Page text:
Going through the five stages of grief with houseplants | Jack Marshall’s column
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I mention these five stages because I recently worked my way through them with reference to a maddeningly temperamental coconut palm plant I bought. Picture the scene: it’s an oppressively grey day. I’m at IKEA amusing myself with the names of pieces of furniture like grönkulla, fyrkantig, knutstorp, flärdfull, and smörball.
Then I spot it - this weird-looking thing, all flowy and bulbous and slender. Cascading leaves spilling from a chunky wooden-looking nut thing. I get closer. Yes, that really is what appears to be a full-blown coconut with a palm tree frond growing right out one of its ends. Well I’ll be damned. I bought it.
Having placed the cocos in a new pot and given it a new home - a nook commanding pride of place on the landing where everyone will be forced to wander by and think ‘is that a coconut with a tree growing out of it?’ - I’m very pleased with myself. Over the next few weeks, I admire my cocos, proud of how weird and wonderful it is.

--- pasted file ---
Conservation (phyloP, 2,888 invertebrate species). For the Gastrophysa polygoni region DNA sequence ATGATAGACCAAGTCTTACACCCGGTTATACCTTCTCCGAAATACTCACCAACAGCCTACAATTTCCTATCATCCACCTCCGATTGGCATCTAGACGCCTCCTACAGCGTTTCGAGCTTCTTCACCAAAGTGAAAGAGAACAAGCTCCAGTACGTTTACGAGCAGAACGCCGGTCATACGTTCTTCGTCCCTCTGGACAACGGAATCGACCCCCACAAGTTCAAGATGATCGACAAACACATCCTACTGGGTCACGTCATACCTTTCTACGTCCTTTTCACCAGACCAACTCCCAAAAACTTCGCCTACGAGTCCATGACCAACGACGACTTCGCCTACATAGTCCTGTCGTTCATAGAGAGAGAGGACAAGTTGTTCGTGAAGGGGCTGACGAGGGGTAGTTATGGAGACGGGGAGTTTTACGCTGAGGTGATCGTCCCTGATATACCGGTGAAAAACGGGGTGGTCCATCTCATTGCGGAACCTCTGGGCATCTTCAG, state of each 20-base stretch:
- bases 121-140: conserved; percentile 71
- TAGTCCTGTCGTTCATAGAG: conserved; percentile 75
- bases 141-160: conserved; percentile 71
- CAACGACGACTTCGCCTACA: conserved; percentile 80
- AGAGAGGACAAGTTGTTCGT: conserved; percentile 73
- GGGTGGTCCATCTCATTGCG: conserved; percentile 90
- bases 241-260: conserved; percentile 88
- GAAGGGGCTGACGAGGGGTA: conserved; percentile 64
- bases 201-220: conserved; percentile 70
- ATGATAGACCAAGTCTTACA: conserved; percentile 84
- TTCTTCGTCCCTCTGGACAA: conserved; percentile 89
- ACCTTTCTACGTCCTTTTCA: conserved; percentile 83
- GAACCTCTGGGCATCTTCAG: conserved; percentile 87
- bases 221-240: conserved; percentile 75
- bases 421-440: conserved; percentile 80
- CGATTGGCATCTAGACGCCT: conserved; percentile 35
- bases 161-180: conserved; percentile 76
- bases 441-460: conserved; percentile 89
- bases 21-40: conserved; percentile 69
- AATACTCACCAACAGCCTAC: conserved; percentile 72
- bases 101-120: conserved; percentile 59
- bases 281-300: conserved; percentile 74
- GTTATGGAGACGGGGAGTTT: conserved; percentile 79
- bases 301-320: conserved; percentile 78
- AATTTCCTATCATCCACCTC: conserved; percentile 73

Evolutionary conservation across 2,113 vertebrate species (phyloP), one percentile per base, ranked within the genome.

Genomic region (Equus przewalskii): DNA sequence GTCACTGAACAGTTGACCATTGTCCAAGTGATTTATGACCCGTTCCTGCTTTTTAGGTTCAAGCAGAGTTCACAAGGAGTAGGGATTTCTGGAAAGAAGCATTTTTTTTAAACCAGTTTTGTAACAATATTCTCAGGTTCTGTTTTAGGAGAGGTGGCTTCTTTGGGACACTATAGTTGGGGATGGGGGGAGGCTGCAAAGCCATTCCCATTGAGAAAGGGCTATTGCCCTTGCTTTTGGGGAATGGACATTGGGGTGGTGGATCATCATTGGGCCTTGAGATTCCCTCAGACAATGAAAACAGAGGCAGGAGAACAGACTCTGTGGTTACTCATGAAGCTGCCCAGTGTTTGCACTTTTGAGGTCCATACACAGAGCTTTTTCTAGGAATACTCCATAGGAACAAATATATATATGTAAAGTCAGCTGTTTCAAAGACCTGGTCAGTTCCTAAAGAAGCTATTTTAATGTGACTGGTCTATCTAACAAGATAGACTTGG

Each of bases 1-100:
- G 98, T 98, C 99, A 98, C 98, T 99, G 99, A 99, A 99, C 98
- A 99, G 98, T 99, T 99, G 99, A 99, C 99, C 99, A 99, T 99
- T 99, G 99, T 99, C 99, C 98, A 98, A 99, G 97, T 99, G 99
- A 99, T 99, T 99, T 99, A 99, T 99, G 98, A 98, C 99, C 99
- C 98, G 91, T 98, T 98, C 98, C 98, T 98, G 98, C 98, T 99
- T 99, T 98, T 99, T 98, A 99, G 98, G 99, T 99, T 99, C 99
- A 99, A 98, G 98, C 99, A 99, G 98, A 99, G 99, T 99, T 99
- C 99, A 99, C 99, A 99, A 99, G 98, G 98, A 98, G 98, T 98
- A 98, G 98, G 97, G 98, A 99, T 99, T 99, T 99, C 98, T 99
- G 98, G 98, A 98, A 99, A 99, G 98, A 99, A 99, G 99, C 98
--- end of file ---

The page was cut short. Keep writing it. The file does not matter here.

Then, tragedy. I notice some of its leaves are darkening, puckering slightly where they were once so vibrant and velvety in the comfort of its former Swedish showroom home. This is where denial comes in: I steadfastly ignore the warning signs, burying my head firmly in the sand. Until my girlfriend mentions that it looks dodgy, too.
Forced to confront reality (that my cocos is in grave peril), I move swiftly into anger: how can this be!? Bargaining follows: I’ll water it a little more, or give it more light. Then, as I Google its symptoms and discover that cocos need at least 20°C to happily survive, ideally 27°C, acceptance. Has my cocos even heard of the cost of living crisis? I resign myself to its untimely death. Depression.
What will be will be. I’m powerless. If the damn thing needs 27°C it shouldn't have moved to England in the first place. (Update: it died)